When Rene Bonnet left Deutsch-Bonnet in 1961, he set up shop building cars under his own name. His first new model was the Djet and what we have here is a racing version of the road car. It’s powered by a Renault-Gordini 1.1-liter straight-four and the body is fiberglass.

This car was raced at the 1963 24 Hours of Le Mans with Bruno Basini and Robert Bouharde behind the wheel. It finished the race, but did not complete the minimum distance, ultimately resulting in an official “Not Classified” result, but more realistically they were 14th.

The current owner bought the car in 1989 and it was restored, with a 1.3-liter Gordini striaght-four installed in place of the original. Only three of these longtail LM6 Aerodjets were built and this is the nicest, most original one left. It should sell for between $300,000-$425,000. Click here for more info.

Update: Not sold.

1956 Riffard-Renault Tank Record

Photo – Artcurial

I’m just going to go ahead and say it: this looks like one of those tin toys that kids played with in the 1950s. In reality, it started life as as one of two custom-built Guépard race cars that were built in 1952 and 1953. Both competed in a race in 1954 and this one crashed.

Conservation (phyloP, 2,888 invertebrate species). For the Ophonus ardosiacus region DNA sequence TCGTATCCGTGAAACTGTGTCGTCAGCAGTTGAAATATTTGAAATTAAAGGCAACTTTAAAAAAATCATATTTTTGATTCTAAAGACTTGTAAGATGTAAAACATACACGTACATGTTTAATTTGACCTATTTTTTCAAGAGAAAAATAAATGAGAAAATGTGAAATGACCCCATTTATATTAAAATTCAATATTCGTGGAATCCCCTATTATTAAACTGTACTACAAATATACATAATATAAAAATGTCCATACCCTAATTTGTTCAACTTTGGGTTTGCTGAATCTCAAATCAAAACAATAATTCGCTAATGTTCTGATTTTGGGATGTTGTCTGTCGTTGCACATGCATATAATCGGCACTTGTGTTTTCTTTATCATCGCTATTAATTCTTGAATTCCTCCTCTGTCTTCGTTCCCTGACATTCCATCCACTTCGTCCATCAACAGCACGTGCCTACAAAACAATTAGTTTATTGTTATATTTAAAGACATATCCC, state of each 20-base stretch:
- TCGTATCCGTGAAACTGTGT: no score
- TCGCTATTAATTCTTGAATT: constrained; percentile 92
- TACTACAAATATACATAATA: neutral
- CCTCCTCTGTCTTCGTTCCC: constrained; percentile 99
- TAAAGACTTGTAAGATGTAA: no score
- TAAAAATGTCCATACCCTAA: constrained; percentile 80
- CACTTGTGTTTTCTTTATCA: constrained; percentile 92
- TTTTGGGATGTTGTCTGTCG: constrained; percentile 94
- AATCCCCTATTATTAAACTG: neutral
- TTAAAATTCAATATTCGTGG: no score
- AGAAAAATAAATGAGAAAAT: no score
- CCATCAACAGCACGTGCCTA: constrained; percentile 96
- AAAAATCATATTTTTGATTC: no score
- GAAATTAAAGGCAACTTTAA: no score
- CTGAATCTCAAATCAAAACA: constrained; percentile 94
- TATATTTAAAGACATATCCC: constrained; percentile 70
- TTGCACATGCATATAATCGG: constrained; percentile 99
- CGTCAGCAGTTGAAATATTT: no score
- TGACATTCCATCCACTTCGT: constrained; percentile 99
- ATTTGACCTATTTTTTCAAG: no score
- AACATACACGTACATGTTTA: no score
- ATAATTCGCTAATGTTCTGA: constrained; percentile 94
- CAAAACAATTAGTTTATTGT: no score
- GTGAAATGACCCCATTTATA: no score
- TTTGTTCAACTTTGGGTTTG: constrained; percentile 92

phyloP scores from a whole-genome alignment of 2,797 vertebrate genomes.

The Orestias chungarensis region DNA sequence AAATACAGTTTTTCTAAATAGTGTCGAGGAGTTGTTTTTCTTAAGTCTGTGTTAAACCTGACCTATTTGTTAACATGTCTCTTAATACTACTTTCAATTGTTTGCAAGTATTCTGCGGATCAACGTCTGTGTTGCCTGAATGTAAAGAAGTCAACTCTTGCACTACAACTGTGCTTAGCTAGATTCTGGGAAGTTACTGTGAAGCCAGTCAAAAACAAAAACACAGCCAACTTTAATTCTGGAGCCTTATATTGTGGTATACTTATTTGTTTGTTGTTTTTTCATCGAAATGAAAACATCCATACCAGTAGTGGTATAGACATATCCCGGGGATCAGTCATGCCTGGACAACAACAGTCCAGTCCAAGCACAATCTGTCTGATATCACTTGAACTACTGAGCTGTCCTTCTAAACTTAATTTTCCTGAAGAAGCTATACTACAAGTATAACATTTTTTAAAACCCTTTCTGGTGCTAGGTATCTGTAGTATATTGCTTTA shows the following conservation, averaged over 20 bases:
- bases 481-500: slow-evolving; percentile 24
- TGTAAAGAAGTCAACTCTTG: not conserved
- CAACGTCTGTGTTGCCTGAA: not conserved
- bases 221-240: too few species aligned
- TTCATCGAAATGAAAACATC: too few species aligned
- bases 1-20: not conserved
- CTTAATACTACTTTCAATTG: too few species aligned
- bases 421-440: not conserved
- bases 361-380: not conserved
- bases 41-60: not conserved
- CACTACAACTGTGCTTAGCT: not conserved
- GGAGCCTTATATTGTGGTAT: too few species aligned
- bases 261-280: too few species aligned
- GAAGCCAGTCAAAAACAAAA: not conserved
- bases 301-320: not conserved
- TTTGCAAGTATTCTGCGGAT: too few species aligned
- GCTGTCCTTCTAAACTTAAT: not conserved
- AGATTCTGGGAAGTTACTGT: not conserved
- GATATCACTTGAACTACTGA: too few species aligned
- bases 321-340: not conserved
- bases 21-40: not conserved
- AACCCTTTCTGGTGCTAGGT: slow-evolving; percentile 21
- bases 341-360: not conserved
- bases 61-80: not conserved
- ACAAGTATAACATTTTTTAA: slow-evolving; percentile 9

The owner took it and while repairing it, decided to turn it into a World Speed Record car. Designed by Marcel Riffard, it’s a sleek, Renault-powered streamliner with a body by Heuliez. The engine is a 750cc four-cylinder and it’s unknown if it ever attempted any records, but it did do a speed run in 1998 after decades in a private collection. It’s a unique car and should bring between $18,000-$30,000. Click here for more info and here for more from this sale.

Update: Sold $70,090.

Osenat, June 17, 2012, Sale Highlights

Osenat’s recent sale had a number of unique – at least to those of us not in France – cars that sold. Unfortunately, the D.B. Le Mans we featured, didn’t. However, the other D.B. in the sale did. It’s a 1960 D.B. Type HBR 5 and it brought $28,000.